Resource buckets Allows resources to be grouped into buckets such as "all", "view", "edit", etc. Reduces number of individual requests needed Potentially too many things will get put in these buckets
Runtime loading of JS and CSS Allows resources to be included dynamically Reduces the initial payload sent to clients Potentially presents delay between user action and resource availability
Module based loading Resources are identified by module names Provides a standard way of expressing requirements and checking what resources are already loaded
Module loaders Modules each have associated loader functions which are executed to load the module Provides more flexibility in loading Increases the amount of code sent to the client and level of complexity in development
Configurable URL scheme Allows flexibility in request URL formats Makes using a localhost, web-server or CDN a matter of configuration
Allow version aliasing In the case that a buggy version of a script is released, a version redirect can be put in place Avoids purging PHP generated HTML to resolve JS bugs Potentially introduces level of indirection causing negative performance impact. Not needed if scripts are versioned and cached in Squid
Dependency order preservation Allows dependencies to automatically be included in a specific order if needed Makes dependencies simpler to use May make dependency specification more complex
Clear division of libraries Makes JS resources communicate with each other using well documented APIs Improves the re-usability of JS resources Takes more time to develop and document
Control a specific JS namespace Specifies a unified naming convention and access point for JS resources Improves maintainability and reduces difficulty to learn the system Requires porting existing code to conform
Control naming between PHP and JS resources Specifies clear naming between PHP extensions and JS modules Improves maintainability and reduces difficulty to learn the system Requires porting existing code to conform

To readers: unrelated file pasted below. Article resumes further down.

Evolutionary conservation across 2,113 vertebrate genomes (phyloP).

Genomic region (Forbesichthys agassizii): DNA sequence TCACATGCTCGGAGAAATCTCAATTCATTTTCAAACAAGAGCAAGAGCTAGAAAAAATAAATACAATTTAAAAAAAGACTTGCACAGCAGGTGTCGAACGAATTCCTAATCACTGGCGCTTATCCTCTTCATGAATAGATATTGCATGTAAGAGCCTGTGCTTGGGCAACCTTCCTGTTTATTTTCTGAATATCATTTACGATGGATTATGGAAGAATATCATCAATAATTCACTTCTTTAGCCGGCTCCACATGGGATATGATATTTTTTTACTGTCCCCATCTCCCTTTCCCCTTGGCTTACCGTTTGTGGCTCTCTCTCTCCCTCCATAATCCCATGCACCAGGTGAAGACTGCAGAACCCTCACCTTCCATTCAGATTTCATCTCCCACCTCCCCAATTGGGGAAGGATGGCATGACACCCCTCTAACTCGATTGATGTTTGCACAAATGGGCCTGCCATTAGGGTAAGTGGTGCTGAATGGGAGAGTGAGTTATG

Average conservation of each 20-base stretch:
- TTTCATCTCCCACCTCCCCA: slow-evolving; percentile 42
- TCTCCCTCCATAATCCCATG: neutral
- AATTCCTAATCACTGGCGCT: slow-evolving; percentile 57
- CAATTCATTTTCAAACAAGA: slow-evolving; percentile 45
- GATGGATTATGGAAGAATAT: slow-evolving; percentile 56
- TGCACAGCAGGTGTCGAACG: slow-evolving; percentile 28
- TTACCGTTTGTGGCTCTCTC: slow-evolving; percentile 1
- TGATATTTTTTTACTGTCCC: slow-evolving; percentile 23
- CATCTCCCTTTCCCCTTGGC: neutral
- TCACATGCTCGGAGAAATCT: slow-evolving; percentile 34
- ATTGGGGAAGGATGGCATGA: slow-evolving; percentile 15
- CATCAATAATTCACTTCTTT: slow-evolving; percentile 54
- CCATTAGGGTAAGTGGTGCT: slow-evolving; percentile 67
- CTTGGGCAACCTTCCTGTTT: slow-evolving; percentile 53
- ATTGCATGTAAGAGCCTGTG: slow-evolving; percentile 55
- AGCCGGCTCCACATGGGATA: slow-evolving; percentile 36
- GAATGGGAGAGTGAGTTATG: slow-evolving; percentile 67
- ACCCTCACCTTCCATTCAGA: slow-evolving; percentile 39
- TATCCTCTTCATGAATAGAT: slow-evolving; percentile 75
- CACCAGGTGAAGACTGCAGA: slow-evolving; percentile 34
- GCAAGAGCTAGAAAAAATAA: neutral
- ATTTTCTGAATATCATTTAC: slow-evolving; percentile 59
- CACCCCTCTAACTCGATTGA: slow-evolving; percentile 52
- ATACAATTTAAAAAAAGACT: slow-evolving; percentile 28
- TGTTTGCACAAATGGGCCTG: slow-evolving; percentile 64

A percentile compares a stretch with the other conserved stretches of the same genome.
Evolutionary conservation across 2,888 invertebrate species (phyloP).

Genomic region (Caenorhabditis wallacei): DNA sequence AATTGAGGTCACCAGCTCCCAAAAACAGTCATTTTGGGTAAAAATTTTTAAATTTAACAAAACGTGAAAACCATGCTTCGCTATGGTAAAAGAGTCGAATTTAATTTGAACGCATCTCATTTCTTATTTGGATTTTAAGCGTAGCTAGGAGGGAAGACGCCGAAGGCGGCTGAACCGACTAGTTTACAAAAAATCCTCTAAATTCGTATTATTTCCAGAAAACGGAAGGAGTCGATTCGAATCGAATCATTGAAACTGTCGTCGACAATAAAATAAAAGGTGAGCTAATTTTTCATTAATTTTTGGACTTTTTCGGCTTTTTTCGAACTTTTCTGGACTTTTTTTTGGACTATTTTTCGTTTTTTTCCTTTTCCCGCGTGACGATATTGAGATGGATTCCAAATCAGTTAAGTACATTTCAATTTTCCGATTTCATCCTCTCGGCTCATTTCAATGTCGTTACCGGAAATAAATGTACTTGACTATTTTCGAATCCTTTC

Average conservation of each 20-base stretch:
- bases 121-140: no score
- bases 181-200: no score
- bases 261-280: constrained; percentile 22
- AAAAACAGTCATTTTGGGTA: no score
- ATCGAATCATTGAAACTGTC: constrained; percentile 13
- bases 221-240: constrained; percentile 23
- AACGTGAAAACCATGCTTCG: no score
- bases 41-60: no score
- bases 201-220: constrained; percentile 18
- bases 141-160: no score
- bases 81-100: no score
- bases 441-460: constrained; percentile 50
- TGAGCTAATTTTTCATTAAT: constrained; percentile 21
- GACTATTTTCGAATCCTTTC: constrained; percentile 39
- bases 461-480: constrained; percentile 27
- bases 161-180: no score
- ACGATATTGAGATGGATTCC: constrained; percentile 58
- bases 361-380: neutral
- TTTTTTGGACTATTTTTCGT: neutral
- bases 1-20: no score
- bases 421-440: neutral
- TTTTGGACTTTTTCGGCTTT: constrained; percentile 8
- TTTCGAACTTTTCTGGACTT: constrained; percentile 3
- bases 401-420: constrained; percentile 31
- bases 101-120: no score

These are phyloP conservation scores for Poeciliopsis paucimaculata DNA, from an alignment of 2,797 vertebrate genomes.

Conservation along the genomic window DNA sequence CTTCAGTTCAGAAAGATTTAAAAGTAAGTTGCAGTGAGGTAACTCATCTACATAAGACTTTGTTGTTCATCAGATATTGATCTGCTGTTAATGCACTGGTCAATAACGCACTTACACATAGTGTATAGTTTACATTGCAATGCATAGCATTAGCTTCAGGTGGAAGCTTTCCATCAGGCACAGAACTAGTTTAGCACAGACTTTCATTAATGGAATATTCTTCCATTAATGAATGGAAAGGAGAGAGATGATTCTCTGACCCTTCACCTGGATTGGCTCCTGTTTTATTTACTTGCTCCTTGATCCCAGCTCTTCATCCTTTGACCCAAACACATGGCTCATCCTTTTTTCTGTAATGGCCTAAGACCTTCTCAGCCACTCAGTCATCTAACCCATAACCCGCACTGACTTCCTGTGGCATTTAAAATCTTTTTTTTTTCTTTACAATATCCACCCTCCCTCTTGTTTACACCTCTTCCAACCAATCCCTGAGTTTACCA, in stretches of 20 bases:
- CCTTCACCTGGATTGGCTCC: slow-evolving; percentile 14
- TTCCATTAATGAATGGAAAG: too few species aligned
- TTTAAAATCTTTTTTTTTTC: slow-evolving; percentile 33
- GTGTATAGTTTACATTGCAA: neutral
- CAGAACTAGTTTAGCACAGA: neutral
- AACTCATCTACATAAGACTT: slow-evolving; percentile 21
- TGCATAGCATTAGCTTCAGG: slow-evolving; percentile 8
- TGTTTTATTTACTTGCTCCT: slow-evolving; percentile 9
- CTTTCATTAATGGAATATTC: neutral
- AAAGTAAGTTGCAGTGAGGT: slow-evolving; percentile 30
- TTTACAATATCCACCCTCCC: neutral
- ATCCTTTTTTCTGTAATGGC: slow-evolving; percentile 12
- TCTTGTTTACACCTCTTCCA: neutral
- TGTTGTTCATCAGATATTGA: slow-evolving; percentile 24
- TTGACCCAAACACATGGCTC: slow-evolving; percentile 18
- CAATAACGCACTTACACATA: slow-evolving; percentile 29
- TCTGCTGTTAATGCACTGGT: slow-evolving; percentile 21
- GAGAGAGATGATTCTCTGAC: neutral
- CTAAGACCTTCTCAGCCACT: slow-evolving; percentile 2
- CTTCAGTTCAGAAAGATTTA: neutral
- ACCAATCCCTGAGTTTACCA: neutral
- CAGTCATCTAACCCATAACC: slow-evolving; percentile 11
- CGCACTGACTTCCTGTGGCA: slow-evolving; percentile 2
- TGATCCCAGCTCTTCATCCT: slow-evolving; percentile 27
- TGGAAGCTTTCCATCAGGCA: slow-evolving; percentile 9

Package-level dependency resolution JS modules can form packages, which can then be required/included as a whole Reduces complexity of specifying requirements making development easier Reduces specificity of requirements potentially causing resources to be loaded that will not be used
Map files, buckets and dependencies in PHP Have an associative array structure in PHP that defines objects, which optionally contain a file and optionally have dependencies Makes for fewer distinct URLs (?), which eases caching and purging Limited support for JS-based conditions, would have to be done through parameterization, cannot scale to user scripts
Division between loading and execution JS modules can be loaded on demand, and executed independently Makes dependencies simpler to use Makes writing modules more complex
Allow explicit re-loading Resources are not loaded more than once by default, but can be re-loaded if desired Makes overwriting/re-loading possible/easier
jQuery should be the primary way of extending functionality
jQuery plug-ins should be centrally organized All jQuery plug-ins should be committed to a central place, with version numbers in their names Makes sharing plug-ins easier / more likely to happen and everyone benefits from bug-fixes equally Causes issues with maintaining extensions or if people cloud the plug-in folder with low-quality plug-ins
JS module version conflict management Makes module version information available to JS resources Makes it possible to migrate to newer versions of plug-ins over time Sends more data to the client, adds complexity to configuration
JS localization functions JS facilities for handling 18n functionality such as {{PLURAL}} and $ replacement Messages can be more flexible and reusable Must be maintained in parallel with PHP i18n functions, limitations must be well understood by translators


This document is a synthesis of the following sources